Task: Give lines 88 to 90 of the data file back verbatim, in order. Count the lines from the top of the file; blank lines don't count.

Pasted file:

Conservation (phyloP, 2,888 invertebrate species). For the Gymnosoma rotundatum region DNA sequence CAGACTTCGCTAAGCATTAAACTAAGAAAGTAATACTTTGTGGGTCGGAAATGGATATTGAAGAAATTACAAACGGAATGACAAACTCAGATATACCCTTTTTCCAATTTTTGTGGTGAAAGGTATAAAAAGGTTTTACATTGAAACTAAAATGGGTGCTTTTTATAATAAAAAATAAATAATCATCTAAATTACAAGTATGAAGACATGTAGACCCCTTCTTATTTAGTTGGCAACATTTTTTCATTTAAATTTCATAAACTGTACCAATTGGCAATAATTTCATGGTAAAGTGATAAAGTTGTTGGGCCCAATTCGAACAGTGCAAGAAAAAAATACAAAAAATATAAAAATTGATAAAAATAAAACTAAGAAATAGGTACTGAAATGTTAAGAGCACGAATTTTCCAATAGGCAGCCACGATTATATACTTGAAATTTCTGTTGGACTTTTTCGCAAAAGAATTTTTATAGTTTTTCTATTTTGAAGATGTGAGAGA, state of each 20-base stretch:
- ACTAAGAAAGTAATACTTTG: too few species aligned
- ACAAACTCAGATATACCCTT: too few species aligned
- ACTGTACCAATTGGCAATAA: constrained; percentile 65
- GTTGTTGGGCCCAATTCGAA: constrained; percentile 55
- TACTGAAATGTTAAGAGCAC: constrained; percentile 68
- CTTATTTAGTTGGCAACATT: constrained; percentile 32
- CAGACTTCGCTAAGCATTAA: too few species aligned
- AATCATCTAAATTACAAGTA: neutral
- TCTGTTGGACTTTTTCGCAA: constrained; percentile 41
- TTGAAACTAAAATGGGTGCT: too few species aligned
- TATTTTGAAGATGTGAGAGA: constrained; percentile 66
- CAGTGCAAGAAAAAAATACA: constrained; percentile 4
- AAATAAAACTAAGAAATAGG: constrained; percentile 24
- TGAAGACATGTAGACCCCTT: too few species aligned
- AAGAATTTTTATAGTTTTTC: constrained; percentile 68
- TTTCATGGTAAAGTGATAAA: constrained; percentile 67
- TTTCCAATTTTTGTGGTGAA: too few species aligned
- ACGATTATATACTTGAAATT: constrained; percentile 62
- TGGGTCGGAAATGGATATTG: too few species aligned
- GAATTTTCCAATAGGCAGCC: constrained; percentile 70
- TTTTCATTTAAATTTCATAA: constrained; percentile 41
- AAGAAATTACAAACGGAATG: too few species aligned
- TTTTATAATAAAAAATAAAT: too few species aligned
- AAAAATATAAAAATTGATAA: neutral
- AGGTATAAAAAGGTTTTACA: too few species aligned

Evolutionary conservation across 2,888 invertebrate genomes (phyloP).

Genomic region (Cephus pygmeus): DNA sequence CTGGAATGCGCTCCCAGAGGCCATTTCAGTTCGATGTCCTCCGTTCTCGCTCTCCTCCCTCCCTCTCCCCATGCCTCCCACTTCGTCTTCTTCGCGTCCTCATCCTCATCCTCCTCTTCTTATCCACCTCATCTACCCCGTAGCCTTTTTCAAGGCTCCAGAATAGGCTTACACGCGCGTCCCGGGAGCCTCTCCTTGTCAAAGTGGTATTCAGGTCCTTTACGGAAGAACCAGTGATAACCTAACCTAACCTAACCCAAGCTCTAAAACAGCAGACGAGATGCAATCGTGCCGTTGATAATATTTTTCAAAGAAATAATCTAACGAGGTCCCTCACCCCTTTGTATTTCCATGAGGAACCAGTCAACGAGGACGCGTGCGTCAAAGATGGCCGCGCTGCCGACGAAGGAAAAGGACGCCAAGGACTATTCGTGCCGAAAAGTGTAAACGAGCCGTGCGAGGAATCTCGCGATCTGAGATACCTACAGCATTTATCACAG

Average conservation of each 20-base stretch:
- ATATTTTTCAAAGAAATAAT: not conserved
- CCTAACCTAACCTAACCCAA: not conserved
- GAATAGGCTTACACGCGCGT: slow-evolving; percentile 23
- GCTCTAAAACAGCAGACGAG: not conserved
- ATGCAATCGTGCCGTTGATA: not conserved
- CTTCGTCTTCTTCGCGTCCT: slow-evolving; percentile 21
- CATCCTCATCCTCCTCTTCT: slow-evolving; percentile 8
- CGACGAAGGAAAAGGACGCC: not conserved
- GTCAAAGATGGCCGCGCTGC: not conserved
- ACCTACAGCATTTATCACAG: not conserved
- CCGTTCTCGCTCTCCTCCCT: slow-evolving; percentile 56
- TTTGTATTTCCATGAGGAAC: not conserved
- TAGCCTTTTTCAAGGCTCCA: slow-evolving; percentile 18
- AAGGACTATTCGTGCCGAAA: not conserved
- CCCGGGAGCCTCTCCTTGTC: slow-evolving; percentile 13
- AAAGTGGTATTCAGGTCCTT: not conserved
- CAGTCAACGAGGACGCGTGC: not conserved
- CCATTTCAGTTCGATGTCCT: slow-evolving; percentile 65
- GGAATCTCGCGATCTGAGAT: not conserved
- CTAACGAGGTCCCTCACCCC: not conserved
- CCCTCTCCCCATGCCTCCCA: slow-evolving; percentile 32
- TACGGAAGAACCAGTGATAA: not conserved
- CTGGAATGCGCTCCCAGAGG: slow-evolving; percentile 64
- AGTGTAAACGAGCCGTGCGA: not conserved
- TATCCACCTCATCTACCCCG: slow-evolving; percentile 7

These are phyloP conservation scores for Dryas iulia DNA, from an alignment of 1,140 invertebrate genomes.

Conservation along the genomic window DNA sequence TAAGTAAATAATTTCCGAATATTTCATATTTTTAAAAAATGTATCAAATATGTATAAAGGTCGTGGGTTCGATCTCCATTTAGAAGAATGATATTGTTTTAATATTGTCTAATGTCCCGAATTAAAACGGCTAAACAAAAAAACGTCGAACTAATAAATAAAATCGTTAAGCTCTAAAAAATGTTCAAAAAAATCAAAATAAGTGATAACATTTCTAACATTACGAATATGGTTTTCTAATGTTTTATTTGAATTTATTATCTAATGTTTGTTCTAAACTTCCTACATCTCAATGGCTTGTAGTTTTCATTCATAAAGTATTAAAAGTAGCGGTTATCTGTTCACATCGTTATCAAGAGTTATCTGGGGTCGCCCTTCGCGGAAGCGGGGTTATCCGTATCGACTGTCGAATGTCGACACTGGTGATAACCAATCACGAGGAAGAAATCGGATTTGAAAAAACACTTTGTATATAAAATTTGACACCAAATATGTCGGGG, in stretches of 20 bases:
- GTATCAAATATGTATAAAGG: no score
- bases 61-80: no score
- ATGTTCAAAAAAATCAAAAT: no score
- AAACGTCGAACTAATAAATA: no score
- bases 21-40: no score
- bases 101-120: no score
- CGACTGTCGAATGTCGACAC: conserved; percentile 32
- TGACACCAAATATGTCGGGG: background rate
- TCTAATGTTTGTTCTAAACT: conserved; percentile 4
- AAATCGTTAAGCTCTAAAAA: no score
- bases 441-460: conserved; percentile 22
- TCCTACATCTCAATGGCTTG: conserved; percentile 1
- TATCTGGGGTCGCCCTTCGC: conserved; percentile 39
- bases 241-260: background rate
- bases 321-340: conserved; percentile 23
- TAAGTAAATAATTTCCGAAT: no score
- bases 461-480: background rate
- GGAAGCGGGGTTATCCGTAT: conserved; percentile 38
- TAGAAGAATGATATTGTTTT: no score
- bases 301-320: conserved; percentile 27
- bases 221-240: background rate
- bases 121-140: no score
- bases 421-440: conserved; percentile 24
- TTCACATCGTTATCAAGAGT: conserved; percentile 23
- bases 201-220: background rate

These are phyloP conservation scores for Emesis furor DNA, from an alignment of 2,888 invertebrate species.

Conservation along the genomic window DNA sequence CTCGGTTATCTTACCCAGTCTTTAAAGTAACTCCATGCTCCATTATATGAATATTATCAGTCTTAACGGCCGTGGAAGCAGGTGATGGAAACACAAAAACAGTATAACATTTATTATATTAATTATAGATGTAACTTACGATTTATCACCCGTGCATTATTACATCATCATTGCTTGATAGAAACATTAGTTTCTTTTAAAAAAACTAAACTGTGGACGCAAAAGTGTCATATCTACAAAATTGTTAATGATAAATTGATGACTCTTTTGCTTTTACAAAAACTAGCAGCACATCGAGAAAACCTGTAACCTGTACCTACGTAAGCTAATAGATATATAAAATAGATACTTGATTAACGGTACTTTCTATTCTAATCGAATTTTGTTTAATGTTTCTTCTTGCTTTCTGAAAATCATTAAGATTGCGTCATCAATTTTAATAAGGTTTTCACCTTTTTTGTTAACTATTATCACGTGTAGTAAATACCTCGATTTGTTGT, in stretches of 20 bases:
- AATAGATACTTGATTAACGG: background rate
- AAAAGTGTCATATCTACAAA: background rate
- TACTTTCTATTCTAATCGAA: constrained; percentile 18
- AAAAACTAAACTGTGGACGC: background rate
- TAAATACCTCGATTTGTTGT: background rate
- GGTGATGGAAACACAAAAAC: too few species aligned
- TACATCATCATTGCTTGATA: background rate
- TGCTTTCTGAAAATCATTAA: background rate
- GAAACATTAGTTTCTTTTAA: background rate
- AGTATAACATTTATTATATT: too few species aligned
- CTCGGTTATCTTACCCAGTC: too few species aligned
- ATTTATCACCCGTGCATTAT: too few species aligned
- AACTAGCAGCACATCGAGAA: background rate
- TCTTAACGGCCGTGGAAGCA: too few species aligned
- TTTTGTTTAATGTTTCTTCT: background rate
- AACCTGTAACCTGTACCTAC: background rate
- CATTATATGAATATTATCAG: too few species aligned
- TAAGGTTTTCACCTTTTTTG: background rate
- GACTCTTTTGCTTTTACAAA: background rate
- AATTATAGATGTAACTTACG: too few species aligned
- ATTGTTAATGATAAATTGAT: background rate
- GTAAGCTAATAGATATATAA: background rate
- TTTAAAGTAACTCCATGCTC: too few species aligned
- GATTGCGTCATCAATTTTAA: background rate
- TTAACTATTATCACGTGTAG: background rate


- TAAATACCTCGATTTGTTGT: background rate
- GGTGATGGAAACACAAAAAC: too few species aligned
- TACATCATCATTGCTTGATA: background rate